ANCHORAGE, Alaska (KTUU) — You've heard it before: home is where the heart is. Who doesn't want a safe, reliable place to live? It's where we rest, raise our families, relax and prepare meals.
Put simply, our home is our private sanctuary away from everything else life throws at us.
So if you're house or apartment hunting, it pays to know your rights before you start your search.
The following resources will help prepare you to make sure you're being treated fairly, safeguard against unfair fees, bad landlords, broken down units, and outright discrimination, and help you strategize solutions when problems arise.
The Fair Housing Project of the Alaska Legal Services Corporations has a great "Know Your Rights" section on its website.
The Alaska Department of Law publishes an easy-to-read guide on The Alaska Landlord & Tenant Act: What it Means to You.
The Alaska Bar Association also publishes Seniors and the Law: A Guide for Senior Citizens in the Last Frontier. It deals with housing issues on pages 20 and 21.
The things that make you you can't be used as excuses to deny you access to housing. It's against the law to deny you housing "based on your race, religion, national origin, color, gender, disability or familial status," according to Dan Coons, a Fair Housing expert with Alaska Legal Services Corporation.
"If at any time a landlord appears to be treating you different as a housing applicant, or as a tenant already, there are laws that say this is illegal," Coons told KTUU during a recent interview.
If something seems off, even if it's just a suspicion that you're not being treated fairly, local, state and federal laws can help sort it out.
"We can dig into that a little bit more and try to prove that the intent was discriminatory and not necessarily an innocent misunderstanding," Coons said.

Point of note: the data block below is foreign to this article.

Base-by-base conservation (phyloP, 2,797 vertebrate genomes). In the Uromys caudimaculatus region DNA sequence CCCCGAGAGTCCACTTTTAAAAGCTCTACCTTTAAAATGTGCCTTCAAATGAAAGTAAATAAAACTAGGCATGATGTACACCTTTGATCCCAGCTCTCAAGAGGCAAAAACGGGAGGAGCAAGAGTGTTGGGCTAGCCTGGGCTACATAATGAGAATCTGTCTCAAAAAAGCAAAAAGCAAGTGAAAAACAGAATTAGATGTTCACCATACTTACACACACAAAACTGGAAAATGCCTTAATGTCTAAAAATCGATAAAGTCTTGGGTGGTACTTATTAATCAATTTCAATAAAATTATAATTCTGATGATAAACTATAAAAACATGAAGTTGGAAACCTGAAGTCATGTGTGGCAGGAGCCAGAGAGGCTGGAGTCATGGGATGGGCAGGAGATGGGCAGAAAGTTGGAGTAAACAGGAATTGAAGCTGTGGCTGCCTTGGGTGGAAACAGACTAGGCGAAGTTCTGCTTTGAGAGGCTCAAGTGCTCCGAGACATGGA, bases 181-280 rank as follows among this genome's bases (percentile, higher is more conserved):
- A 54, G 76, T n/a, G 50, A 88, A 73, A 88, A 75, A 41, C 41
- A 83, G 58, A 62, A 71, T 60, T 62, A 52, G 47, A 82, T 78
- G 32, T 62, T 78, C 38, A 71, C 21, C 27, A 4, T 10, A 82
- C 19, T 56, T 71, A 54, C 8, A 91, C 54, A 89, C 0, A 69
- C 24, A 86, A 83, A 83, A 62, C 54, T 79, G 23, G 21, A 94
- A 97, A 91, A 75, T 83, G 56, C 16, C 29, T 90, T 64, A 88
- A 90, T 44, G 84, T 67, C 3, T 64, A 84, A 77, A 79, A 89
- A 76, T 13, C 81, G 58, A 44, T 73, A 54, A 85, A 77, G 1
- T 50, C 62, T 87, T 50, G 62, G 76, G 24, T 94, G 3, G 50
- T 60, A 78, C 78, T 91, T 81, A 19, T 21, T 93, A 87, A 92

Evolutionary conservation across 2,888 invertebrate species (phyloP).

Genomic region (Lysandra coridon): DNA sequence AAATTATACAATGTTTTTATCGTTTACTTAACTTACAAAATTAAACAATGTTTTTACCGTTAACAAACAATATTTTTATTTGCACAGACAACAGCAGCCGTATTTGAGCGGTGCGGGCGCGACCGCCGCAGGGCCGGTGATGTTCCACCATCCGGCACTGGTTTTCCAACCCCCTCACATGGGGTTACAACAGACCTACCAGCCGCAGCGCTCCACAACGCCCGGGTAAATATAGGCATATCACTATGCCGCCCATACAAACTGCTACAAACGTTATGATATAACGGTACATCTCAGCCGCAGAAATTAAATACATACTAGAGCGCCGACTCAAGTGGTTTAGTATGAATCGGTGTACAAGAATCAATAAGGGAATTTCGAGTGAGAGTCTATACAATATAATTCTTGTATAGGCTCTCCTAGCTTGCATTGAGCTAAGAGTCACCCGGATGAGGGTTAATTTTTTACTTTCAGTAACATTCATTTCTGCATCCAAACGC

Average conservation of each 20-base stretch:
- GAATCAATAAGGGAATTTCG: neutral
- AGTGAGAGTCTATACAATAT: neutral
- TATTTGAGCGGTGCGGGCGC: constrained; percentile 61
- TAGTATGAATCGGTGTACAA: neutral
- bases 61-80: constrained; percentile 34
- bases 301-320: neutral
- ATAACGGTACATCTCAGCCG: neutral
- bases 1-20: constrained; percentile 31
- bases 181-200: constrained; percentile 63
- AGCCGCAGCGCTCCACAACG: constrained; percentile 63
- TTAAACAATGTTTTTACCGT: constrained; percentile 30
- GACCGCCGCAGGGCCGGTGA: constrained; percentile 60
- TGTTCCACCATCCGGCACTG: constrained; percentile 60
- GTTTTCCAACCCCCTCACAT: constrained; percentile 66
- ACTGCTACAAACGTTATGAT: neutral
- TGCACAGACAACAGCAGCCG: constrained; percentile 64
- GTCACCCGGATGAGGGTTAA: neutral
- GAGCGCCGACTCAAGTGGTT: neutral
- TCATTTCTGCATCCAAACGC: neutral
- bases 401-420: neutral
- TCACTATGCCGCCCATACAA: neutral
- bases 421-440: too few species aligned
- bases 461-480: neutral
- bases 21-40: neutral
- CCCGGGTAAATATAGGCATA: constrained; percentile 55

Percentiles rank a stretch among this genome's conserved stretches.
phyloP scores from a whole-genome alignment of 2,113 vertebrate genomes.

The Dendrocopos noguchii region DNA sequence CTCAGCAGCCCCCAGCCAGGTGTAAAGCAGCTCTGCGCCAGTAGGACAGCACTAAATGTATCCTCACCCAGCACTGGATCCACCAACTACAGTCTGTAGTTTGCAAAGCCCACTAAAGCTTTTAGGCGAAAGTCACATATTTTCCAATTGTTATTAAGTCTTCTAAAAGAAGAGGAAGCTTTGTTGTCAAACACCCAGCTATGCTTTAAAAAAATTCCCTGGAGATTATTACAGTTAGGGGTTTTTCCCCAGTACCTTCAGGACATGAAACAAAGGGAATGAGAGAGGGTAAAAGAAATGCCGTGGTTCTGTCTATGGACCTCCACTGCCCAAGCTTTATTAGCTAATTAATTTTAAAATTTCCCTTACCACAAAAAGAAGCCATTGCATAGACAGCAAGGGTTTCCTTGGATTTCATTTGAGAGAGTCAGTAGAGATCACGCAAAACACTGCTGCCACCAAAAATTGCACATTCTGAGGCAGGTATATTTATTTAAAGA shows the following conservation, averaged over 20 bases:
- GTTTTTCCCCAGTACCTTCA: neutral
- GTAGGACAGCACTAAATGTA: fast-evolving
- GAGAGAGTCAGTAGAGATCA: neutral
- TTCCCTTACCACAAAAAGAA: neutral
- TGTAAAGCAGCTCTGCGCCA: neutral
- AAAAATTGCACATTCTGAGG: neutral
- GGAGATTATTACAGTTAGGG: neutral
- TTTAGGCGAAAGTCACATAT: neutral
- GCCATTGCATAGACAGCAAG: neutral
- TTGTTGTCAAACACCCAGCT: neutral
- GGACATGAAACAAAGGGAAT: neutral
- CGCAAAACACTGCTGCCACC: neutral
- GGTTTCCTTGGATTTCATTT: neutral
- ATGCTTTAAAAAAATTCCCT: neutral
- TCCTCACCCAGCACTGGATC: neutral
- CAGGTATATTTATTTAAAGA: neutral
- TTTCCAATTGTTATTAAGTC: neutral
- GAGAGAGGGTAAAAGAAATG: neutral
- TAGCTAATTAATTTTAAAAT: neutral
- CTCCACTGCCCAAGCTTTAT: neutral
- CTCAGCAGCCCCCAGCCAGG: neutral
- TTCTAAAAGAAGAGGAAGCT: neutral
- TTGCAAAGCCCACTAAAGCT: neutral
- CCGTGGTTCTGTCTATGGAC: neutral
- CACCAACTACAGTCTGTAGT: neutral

There are also housing protections for survivors of domestic violence.
"If someone is trying to extricate themselves from a domestic violence situation, then the survivor should be the one who is allowed to stay regardless of whether they are on the lease, regardless of all the other factors," Coons said. "They are the ones who should be able to stay in the home on the perpetrator should be the one who is forced to leave."
If you're disabled, you have a right to safe ways to get in and out of, or move safely within, your house.
"It is discriminatory to deny a request for a reasonable modification to a unit like a ramp or a grab bar," Coons said.
You also have a right to have a certified service animal without paying extra fees.
"If (an) assistance pet is because of a disability, it is inappropriate to charge extra," Coons said.
The Alaska Landlord-Tenant Act covers other aspects of being a renter.
For example, a landlord
- cannot raise your rent during the term of a lease.
- cannot charge you for "normal wear and tear"
- cannot collect more than two times the monthly rent for a security deposit
A landlord also has to maintain safe, healthy living conditions. If they don't, you might be able to withhold rent, but only under certain conditions.
To try to resolve issues, Coons recommends delivering a signed, dated letter explaining the problems to your landlord. Whether small issues or big ones, sometimes all it takes is speaking up.
"Often they are not aware of what the law says about this," Coons said.
If that doesn't do the trick, reach out to an expert for help.
"It is just important for people to know these protections exist," Coons said.